Puzzle of the Week every Saturday!
Follow us on social media for updates:
Facebook: @MathsWeek
Twitter: @mathsweek
Instagram: MathsIreland
LinkedIn: Maths Week Ireland
Get in touch, give feedback and feel free to share your ideas and resources.
Maths News

Congratulations to Prof Dame Jocelyn Bell Burnell on being awarded the Copley Medal! 

Prof Bell Burnell has received the award for her work on the discovery of pulsars, and in doing so becomes the second female to be awarded the world’s oldest scientific prize.  

The award includes a £25,000 gift which Dame Jocelyn will add to Institute of Physics' Bell Burnell Graduate Scholarship Fund, providing grants to graduate students from under-represented groups in physics.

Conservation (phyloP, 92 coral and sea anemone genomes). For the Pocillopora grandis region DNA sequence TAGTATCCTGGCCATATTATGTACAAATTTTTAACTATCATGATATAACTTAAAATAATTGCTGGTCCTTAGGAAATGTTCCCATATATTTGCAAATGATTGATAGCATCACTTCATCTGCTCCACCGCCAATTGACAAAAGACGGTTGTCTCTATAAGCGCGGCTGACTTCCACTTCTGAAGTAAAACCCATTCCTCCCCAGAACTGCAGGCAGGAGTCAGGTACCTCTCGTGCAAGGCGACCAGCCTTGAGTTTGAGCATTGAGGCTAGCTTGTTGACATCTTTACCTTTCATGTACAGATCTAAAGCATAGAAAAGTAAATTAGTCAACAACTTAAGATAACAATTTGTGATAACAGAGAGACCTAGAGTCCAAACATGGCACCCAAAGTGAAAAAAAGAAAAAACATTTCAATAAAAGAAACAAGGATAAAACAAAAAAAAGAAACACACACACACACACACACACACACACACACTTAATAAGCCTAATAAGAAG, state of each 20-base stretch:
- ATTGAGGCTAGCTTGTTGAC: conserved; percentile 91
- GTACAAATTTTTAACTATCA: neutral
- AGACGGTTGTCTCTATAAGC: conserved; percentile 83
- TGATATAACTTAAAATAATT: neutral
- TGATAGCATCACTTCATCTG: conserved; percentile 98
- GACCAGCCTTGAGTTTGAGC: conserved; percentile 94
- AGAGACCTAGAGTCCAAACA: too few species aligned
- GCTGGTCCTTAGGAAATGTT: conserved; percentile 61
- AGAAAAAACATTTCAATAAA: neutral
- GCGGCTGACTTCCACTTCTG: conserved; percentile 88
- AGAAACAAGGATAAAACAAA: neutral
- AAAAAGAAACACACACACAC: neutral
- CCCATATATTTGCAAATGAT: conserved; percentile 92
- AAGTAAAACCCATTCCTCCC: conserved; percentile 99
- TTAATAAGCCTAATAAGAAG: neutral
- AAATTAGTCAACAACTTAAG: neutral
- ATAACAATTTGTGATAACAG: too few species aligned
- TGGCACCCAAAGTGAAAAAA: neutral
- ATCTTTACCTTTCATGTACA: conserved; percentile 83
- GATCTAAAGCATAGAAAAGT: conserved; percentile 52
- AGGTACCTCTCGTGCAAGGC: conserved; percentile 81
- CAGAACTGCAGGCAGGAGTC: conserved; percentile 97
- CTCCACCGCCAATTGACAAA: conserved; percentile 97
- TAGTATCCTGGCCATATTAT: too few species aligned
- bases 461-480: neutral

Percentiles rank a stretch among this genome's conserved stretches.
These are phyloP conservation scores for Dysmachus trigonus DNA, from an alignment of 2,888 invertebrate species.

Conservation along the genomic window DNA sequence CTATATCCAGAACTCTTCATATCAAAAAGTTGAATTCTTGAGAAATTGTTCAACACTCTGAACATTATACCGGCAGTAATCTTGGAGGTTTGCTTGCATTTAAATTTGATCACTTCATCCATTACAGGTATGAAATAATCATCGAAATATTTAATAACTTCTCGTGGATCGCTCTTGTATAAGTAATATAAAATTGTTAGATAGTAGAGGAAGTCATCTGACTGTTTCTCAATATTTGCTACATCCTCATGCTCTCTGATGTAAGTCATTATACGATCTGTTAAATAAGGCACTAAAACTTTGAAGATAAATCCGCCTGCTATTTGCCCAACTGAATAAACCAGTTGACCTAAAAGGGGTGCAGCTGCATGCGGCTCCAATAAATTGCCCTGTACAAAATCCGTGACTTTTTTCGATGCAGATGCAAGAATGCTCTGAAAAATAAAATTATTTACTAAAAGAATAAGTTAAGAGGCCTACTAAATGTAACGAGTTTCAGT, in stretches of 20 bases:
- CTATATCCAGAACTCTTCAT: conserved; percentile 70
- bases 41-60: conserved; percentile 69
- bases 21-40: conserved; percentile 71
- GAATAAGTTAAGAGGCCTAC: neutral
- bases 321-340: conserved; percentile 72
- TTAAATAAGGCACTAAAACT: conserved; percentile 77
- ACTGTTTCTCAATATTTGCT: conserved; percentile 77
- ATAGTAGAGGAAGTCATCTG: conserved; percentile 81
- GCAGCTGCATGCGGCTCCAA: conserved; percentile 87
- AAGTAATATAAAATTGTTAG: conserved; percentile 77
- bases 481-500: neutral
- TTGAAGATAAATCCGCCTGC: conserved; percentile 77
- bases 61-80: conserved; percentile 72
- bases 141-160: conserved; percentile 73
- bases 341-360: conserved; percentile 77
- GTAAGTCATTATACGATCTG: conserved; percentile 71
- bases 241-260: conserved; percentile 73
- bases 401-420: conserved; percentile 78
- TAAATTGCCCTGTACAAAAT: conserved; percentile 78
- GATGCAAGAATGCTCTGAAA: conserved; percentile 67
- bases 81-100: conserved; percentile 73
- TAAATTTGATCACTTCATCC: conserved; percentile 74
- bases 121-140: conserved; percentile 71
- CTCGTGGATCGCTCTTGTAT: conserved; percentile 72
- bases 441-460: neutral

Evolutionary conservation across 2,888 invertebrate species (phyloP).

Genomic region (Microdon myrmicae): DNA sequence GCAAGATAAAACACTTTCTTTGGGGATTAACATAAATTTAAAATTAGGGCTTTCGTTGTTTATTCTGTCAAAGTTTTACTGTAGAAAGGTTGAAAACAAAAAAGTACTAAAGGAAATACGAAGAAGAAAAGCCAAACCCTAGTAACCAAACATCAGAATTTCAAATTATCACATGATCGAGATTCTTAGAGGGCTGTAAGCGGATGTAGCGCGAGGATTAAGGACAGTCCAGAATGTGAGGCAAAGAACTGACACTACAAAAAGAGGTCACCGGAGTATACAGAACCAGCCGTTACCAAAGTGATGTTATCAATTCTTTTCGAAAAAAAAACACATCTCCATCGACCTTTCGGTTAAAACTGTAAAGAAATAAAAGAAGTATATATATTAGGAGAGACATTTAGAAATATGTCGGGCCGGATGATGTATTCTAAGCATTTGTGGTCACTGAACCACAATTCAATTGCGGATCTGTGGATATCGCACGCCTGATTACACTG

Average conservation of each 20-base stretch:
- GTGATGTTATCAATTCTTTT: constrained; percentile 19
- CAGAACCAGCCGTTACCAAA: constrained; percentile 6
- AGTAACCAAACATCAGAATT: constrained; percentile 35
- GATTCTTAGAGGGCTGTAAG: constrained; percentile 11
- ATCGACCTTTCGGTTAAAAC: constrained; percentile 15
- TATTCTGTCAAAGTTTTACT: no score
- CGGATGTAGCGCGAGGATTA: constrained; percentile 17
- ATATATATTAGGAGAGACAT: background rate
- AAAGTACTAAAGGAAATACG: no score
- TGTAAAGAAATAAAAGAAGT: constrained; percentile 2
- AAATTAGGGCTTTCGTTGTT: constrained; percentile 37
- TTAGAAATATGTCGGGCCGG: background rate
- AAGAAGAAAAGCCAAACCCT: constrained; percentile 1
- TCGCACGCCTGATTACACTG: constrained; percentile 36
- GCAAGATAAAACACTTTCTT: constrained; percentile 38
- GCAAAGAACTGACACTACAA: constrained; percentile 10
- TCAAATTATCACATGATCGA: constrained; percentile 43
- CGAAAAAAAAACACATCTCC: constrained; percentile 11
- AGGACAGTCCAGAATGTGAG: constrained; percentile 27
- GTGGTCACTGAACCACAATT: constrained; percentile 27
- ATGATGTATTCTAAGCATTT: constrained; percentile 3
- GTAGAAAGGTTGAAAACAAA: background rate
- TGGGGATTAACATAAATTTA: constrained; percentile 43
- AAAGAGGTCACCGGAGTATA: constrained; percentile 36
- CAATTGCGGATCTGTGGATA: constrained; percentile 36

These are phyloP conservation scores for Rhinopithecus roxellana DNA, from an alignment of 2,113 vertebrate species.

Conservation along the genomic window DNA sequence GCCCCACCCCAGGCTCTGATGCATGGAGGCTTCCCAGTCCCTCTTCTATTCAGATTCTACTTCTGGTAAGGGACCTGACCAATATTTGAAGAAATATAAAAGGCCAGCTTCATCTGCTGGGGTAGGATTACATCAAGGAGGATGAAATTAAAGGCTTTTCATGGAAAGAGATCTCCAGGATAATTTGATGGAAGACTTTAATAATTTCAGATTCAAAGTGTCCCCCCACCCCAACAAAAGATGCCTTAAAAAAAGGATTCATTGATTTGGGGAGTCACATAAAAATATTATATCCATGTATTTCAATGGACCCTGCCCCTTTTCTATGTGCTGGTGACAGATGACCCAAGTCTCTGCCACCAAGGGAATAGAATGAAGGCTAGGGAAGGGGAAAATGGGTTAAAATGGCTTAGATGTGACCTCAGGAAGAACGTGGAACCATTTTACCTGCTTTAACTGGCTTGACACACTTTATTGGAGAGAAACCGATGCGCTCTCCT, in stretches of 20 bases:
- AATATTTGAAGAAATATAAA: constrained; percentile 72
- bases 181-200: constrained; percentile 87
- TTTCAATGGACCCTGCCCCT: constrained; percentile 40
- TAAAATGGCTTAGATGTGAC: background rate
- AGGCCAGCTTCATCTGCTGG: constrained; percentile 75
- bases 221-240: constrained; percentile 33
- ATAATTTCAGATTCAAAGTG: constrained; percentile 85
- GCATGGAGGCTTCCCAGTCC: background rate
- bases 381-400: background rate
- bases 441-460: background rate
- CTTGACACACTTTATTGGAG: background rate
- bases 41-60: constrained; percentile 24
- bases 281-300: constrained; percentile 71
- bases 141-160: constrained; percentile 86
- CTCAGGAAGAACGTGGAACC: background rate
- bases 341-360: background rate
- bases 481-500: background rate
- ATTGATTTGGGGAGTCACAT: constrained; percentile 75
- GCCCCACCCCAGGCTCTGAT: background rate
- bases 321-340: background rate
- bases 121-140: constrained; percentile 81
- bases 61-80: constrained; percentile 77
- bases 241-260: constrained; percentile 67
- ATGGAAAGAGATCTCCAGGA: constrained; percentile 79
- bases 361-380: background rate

Prof Bell Burnell said on winning the award “With many more women having successful careers in science, and gaining recognition for their transformational work, I hope there will be many more female Copley winners in the near future.” 

“My career has not fitted a conventional – male – pattern. Being the first person to identify pulsars would be the highlight of any career; but I have also swung sledgehammers and built radio telescopes; set up a successful group of my own studying binary stars; and was the first female president of the Institute of Physics and of the Royal Society of Edinburgh.” 

“I hope that my work and presence as a senior woman in science continues to encourage more women to pursue scientific careers.” 

If you would like to hear more about the discovery of radio pulsars and Jocelyn’s work, you can watch her talk from Robert Boyle Summer School June 2021 here: 

The Irish government has just launched plans to stimulate a national conversation on research and science.